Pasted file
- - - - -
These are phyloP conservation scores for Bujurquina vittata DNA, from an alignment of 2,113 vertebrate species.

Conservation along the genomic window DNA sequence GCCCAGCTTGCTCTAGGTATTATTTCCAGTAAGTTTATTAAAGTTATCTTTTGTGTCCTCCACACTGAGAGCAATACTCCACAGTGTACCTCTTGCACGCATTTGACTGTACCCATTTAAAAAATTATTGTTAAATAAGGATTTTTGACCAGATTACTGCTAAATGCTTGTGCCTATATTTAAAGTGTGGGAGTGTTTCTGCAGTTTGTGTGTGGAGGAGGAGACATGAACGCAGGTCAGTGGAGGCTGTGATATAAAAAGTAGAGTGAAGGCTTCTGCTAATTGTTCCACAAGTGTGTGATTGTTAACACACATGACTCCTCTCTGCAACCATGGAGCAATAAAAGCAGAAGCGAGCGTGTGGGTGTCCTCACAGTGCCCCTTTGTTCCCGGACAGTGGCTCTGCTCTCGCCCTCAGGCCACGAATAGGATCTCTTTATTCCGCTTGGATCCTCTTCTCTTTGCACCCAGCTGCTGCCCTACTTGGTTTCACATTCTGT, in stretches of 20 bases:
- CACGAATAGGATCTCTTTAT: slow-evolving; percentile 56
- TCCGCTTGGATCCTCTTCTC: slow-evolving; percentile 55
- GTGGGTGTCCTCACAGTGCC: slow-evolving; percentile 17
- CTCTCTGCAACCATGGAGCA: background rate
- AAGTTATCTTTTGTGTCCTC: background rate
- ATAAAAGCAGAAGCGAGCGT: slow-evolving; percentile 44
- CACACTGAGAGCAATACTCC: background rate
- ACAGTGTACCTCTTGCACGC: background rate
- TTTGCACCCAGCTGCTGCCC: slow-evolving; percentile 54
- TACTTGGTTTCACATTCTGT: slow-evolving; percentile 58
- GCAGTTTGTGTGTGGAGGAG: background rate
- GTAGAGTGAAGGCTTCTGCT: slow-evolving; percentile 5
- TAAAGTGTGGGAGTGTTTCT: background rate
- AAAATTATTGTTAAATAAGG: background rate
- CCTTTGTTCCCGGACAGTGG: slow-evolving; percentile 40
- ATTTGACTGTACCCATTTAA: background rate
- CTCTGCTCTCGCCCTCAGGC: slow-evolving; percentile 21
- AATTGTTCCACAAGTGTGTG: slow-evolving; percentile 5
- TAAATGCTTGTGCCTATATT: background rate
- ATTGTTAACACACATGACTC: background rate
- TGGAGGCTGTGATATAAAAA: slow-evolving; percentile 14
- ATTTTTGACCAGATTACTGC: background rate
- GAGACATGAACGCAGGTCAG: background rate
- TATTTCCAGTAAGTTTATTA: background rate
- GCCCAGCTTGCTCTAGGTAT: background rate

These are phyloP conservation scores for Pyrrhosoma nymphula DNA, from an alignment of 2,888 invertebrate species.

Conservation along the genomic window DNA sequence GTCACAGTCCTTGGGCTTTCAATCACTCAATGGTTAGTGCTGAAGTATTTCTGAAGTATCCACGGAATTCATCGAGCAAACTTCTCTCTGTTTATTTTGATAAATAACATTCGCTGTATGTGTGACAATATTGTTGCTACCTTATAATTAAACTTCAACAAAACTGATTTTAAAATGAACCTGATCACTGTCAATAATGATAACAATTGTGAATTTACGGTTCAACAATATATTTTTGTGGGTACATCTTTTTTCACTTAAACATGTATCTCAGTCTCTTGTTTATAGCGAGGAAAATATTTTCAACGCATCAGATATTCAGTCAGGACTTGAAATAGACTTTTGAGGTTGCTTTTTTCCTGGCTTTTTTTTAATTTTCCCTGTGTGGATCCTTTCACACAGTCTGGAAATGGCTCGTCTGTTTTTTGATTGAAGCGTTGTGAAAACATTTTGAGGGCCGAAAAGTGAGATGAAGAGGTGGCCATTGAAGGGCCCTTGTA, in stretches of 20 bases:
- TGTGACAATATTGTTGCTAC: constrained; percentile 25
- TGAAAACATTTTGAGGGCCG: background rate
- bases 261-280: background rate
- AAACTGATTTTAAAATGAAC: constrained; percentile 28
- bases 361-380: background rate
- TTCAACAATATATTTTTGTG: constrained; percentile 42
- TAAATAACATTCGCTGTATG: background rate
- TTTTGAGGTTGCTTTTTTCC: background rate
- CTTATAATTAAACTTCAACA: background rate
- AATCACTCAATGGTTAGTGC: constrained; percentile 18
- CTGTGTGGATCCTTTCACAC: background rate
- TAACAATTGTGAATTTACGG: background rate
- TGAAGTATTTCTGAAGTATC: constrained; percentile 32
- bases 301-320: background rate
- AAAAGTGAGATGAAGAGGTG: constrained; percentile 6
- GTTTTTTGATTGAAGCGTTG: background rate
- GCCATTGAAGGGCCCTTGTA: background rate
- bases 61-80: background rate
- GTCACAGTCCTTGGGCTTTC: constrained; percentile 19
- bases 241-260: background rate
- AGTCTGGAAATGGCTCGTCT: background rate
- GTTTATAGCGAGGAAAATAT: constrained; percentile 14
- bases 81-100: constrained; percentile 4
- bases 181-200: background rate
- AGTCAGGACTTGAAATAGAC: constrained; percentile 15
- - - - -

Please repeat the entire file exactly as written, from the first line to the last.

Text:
These are phyloP conservation scores for Bujurquina vittata DNA, from an alignment of 2,113 vertebrate species.

Conservation along the genomic window DNA sequence GCCCAGCTTGCTCTAGGTATTATTTCCAGTAAGTTTATTAAAGTTATCTTTTGTGTCCTCCACACTGAGAGCAATACTCCACAGTGTACCTCTTGCACGCATTTGACTGTACCCATTTAAAAAATTATTGTTAAATAAGGATTTTTGACCAGATTACTGCTAAATGCTTGTGCCTATATTTAAAGTGTGGGAGTGTTTCTGCAGTTTGTGTGTGGAGGAGGAGACATGAACGCAGGTCAGTGGAGGCTGTGATATAAAAAGTAGAGTGAAGGCTTCTGCTAATTGTTCCACAAGTGTGTGATTGTTAACACACATGACTCCTCTCTGCAACCATGGAGCAATAAAAGCAGAAGCGAGCGTGTGGGTGTCCTCACAGTGCCCCTTTGTTCCCGGACAGTGGCTCTGCTCTCGCCCTCAGGCCACGAATAGGATCTCTTTATTCCGCTTGGATCCTCTTCTCTTTGCACCCAGCTGCTGCCCTACTTGGTTTCACATTCTGT, in stretches of 20 bases:
- CACGAATAGGATCTCTTTAT: slow-evolving; percentile 56
- TCCGCTTGGATCCTCTTCTC: slow-evolving; percentile 55
- GTGGGTGTCCTCACAGTGCC: slow-evolving; percentile 17
- CTCTCTGCAACCATGGAGCA: background rate
- AAGTTATCTTTTGTGTCCTC: background rate
- ATAAAAGCAGAAGCGAGCGT: slow-evolving; percentile 44
- CACACTGAGAGCAATACTCC: background rate
- ACAGTGTACCTCTTGCACGC: background rate
- TTTGCACCCAGCTGCTGCCC: slow-evolving; percentile 54
- TACTTGGTTTCACATTCTGT: slow-evolving; percentile 58
- GCAGTTTGTGTGTGGAGGAG: background rate
- GTAGAGTGAAGGCTTCTGCT: slow-evolving; percentile 5
- TAAAGTGTGGGAGTGTTTCT: background rate
- AAAATTATTGTTAAATAAGG: background rate
- CCTTTGTTCCCGGACAGTGG: slow-evolving; percentile 40
- ATTTGACTGTACCCATTTAA: background rate
- CTCTGCTCTCGCCCTCAGGC: slow-evolving; percentile 21
- AATTGTTCCACAAGTGTGTG: slow-evolving; percentile 5
- TAAATGCTTGTGCCTATATT: background rate
- ATTGTTAACACACATGACTC: background rate
- TGGAGGCTGTGATATAAAAA: slow-evolving; percentile 14
- ATTTTTGACCAGATTACTGC: background rate
- GAGACATGAACGCAGGTCAG: background rate
- TATTTCCAGTAAGTTTATTA: background rate
- GCCCAGCTTGCTCTAGGTAT: background rate

These are phyloP conservation scores for Pyrrhosoma nymphula DNA, from an alignment of 2,888 invertebrate species.

Conservation along the genomic window DNA sequence GTCACAGTCCTTGGGCTTTCAATCACTCAATGGTTAGTGCTGAAGTATTTCTGAAGTATCCACGGAATTCATCGAGCAAACTTCTCTCTGTTTATTTTGATAAATAACATTCGCTGTATGTGTGACAATATTGTTGCTACCTTATAATTAAACTTCAACAAAACTGATTTTAAAATGAACCTGATCACTGTCAATAATGATAACAATTGTGAATTTACGGTTCAACAATATATTTTTGTGGGTACATCTTTTTTCACTTAAACATGTATCTCAGTCTCTTGTTTATAGCGAGGAAAATATTTTCAACGCATCAGATATTCAGTCAGGACTTGAAATAGACTTTTGAGGTTGCTTTTTTCCTGGCTTTTTTTTAATTTTCCCTGTGTGGATCCTTTCACACAGTCTGGAAATGGCTCGTCTGTTTTTTGATTGAAGCGTTGTGAAAACATTTTGAGGGCCGAAAAGTGAGATGAAGAGGTGGCCATTGAAGGGCCCTTGTA, in stretches of 20 bases:
- TGTGACAATATTGTTGCTAC: constrained; percentile 25
- TGAAAACATTTTGAGGGCCG: background rate
- bases 261-280: background rate
- AAACTGATTTTAAAATGAAC: constrained; percentile 28
- bases 361-380: background rate
- TTCAACAATATATTTTTGTG: constrained; percentile 42
- TAAATAACATTCGCTGTATG: background rate
- TTTTGAGGTTGCTTTTTTCC: background rate
- CTTATAATTAAACTTCAACA: background rate
- AATCACTCAATGGTTAGTGC: constrained; percentile 18
- CTGTGTGGATCCTTTCACAC: background rate
- TAACAATTGTGAATTTACGG: background rate
- TGAAGTATTTCTGAAGTATC: constrained; percentile 32
- bases 301-320: background rate
- AAAAGTGAGATGAAGAGGTG: constrained; percentile 6
- GTTTTTTGATTGAAGCGTTG: background rate
- GCCATTGAAGGGCCCTTGTA: background rate
- bases 61-80: background rate
- GTCACAGTCCTTGGGCTTTC: constrained; percentile 19
- bases 241-260: background rate
- AGTCTGGAAATGGCTCGTCT: background rate
- GTTTATAGCGAGGAAAATAT: constrained; percentile 14
- bases 81-100: constrained; percentile 4
- bases 181-200: background rate
- AGTCAGGACTTGAAATAGAC: constrained; percentile 15